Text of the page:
Staff that gossip about patients and break patient confidentiality

imagesWorking in a surgery or hospital you get to see and hear all sorts of situations that occur everyday. Patients come in all shapes and sizes and all have a different story to tell – but just how confident are you that their “story” is kept within the surgery/hospital walls.

Figures show that in the past 12 months (figures taken at October 2011) doctors, nurses and admin workers breached patients’ confidentiality some 802 times and that is probably a small amount of what is being breached. ***

There were at least 23 incidents where staff had openly discussed patients with colleagues, friends and family on websites such as Facebook.

There were also 91 incidents where NHS staff admitted to snooping through the medical files of their own colleagues.

I actually had the unfortunate task of speaking to, and going through the correct procedures and dismissing a member of staff due to her looking at a neighbours records, (to what she admitted doing) and then commenting on them to another member of staff. Sadly it wasn’t the first time she had been seen to have done this – staff grew concerned about the amount of time she was taking to doing the scanning – it later came out that she was reading most of the letters to gain information on people she knew in the local area then discussing this with other reception staff.

This receptionist had no excuse as she had gone through several training sessions one of them being patient confidentiality where she was clearly told that situations like this would be a breach of patient confidentiality. Unfortunately she didn’t feel that she had actually done anything wrong and it involved a tribunal case – to which she didn’t win.

We produced documents that she had signed a patient confidentiality statement, and also produced proof that she had been given appropriate training in patient confidentiality. There was no way she could have said that she “didn’t know”

This wasn’t nice for me as a Manager to have to deal with, for the Receptionist that lost her job (albeit it she was in the wrong). It also caused a lot of upheaval for her fellow team members as they had been witness to her doing this and of course having to make written statements accordingly.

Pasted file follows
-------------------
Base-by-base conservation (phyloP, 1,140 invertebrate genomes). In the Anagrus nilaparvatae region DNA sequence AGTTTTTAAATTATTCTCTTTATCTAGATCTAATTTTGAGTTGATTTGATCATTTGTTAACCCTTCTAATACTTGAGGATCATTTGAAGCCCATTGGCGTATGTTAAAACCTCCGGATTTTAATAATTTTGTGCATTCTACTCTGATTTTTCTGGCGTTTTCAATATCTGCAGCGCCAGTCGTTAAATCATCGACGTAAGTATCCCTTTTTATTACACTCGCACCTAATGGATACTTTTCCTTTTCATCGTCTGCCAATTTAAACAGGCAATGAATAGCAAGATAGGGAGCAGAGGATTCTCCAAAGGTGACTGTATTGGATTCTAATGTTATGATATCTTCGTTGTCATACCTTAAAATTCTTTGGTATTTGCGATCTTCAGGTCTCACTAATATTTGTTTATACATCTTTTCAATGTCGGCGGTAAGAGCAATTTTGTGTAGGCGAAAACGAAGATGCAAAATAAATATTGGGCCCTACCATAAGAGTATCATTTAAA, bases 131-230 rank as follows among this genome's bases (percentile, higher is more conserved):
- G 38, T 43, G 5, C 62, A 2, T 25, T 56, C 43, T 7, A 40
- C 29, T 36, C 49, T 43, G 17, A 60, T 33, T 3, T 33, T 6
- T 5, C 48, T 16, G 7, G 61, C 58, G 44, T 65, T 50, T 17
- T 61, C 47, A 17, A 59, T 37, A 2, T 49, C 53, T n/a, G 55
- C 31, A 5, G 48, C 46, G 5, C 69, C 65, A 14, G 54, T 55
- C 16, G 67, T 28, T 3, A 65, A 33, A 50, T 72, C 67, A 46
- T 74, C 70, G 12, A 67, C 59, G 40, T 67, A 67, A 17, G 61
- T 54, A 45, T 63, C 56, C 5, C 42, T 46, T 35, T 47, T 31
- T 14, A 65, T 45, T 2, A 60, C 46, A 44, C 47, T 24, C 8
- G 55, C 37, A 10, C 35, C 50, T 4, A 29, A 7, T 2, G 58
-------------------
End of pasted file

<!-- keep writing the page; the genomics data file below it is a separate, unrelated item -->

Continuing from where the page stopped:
It caused the practice lot of expense and extra workload for the staff doctor and myself. But most of all a patient at our practice had information about him discussed within staff members – which just isn’t good enough.

It is also not just admin staff that I am talking about, I have also overheard Doctors and other healthcare professionals discussing patients in a way other than in the manner they should have been – and most of these time I don’t think for one moment that they realised that they had broken patient confidentiality.

How can you ensure that your staff are not discussing patient details at work, at home and perhaps sharing information on social networking sites?

You cant!

But what you can do is ensure that you staff are fully trained on patient confidentiality, ensure they understand what actually is patient confidentiality and that they understand the implications of what happens if they do this and update training on a regular basis.

Ensure that staff are fully aware of  What is Patient Identifiable Information?

Does your staff sign a confidentiality statement when then start working for you? Do you include cleaners and porters in this? Are your cleaners and porters contracted by an outside agency? If so ensure that the agency are getting these forms signed before they start working for you.

Do you have a confidentiality clause in your visitor’s book?  Local trades people might often have access to your surgery to carry out work – they too could be privileged to patient information (notes on desk, computer screen left on, patients in the room) they should also be signing a confidentiality statement – and the best way for this is when then sign the visitors book at reception – have a confidentiality clause in the book for them to read before signing the book.

A lot of the time people do not realise they are breaching patient confidentiality – but if someone can identify a patient through a name, date of birth, address or whatever then the confidentiality is broken – and the patient would have ever right to complain.